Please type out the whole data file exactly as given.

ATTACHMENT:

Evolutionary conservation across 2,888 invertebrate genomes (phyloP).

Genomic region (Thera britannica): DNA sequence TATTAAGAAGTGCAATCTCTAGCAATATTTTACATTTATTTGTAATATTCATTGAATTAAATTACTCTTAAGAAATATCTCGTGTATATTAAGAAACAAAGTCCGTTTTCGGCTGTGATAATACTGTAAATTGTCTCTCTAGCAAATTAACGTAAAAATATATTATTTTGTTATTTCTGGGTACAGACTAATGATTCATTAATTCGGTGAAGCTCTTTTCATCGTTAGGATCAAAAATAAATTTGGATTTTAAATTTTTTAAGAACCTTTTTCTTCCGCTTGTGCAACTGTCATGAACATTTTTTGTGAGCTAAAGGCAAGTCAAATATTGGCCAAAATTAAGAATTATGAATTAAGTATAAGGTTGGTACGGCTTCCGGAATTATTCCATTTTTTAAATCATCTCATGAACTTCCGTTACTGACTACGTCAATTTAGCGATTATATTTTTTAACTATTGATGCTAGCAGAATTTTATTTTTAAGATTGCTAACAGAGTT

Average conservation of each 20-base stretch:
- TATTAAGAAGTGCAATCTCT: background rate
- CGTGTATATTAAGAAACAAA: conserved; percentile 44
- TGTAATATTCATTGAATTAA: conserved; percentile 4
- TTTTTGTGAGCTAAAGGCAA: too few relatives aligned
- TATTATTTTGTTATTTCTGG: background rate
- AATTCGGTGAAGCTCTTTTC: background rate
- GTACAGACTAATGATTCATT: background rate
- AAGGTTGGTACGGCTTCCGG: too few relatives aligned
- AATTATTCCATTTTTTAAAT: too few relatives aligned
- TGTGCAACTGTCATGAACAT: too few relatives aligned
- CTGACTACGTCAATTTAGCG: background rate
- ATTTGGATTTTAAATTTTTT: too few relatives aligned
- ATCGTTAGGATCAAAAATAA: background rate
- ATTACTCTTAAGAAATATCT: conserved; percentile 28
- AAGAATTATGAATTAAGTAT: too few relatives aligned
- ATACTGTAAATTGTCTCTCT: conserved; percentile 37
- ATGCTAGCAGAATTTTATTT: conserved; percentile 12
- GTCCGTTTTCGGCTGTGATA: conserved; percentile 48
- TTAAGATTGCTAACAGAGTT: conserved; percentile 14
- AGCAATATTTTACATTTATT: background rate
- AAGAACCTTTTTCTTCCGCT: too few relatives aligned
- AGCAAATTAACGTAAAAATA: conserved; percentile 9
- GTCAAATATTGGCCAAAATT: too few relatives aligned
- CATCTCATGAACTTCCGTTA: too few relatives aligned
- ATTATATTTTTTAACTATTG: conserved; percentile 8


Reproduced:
Evolutionary conservation across 2,888 invertebrate genomes (phyloP).

Genomic region (Thera britannica): DNA sequence TATTAAGAAGTGCAATCTCTAGCAATATTTTACATTTATTTGTAATATTCATTGAATTAAATTACTCTTAAGAAATATCTCGTGTATATTAAGAAACAAAGTCCGTTTTCGGCTGTGATAATACTGTAAATTGTCTCTCTAGCAAATTAACGTAAAAATATATTATTTTGTTATTTCTGGGTACAGACTAATGATTCATTAATTCGGTGAAGCTCTTTTCATCGTTAGGATCAAAAATAAATTTGGATTTTAAATTTTTTAAGAACCTTTTTCTTCCGCTTGTGCAACTGTCATGAACATTTTTTGTGAGCTAAAGGCAAGTCAAATATTGGCCAAAATTAAGAATTATGAATTAAGTATAAGGTTGGTACGGCTTCCGGAATTATTCCATTTTTTAAATCATCTCATGAACTTCCGTTACTGACTACGTCAATTTAGCGATTATATTTTTTAACTATTGATGCTAGCAGAATTTTATTTTTAAGATTGCTAACAGAGTT

Average conservation of each 20-base stretch:
- TATTAAGAAGTGCAATCTCT: background rate
- CGTGTATATTAAGAAACAAA: conserved; percentile 44
- TGTAATATTCATTGAATTAA: conserved; percentile 4
- TTTTTGTGAGCTAAAGGCAA: too few relatives aligned
- TATTATTTTGTTATTTCTGG: background rate
- AATTCGGTGAAGCTCTTTTC: background rate
- GTACAGACTAATGATTCATT: background rate
- AAGGTTGGTACGGCTTCCGG: too few relatives aligned
- AATTATTCCATTTTTTAAAT: too few relatives aligned
- TGTGCAACTGTCATGAACAT: too few relatives aligned
- CTGACTACGTCAATTTAGCG: background rate
- ATTTGGATTTTAAATTTTTT: too few relatives aligned
- ATCGTTAGGATCAAAAATAA: background rate
- ATTACTCTTAAGAAATATCT: conserved; percentile 28
- AAGAATTATGAATTAAGTAT: too few relatives aligned
- ATACTGTAAATTGTCTCTCT: conserved; percentile 37
- ATGCTAGCAGAATTTTATTT: conserved; percentile 12
- GTCCGTTTTCGGCTGTGATA: conserved; percentile 48
- TTAAGATTGCTAACAGAGTT: conserved; percentile 14
- AGCAATATTTTACATTTATT: background rate
- AAGAACCTTTTTCTTCCGCT: too few relatives aligned
- AGCAAATTAACGTAAAAATA: conserved; percentile 9
- GTCAAATATTGGCCAAAATT: too few relatives aligned
- CATCTCATGAACTTCCGTTA: too few relatives aligned
- ATTATATTTTTTAACTATTG: conserved; percentile 8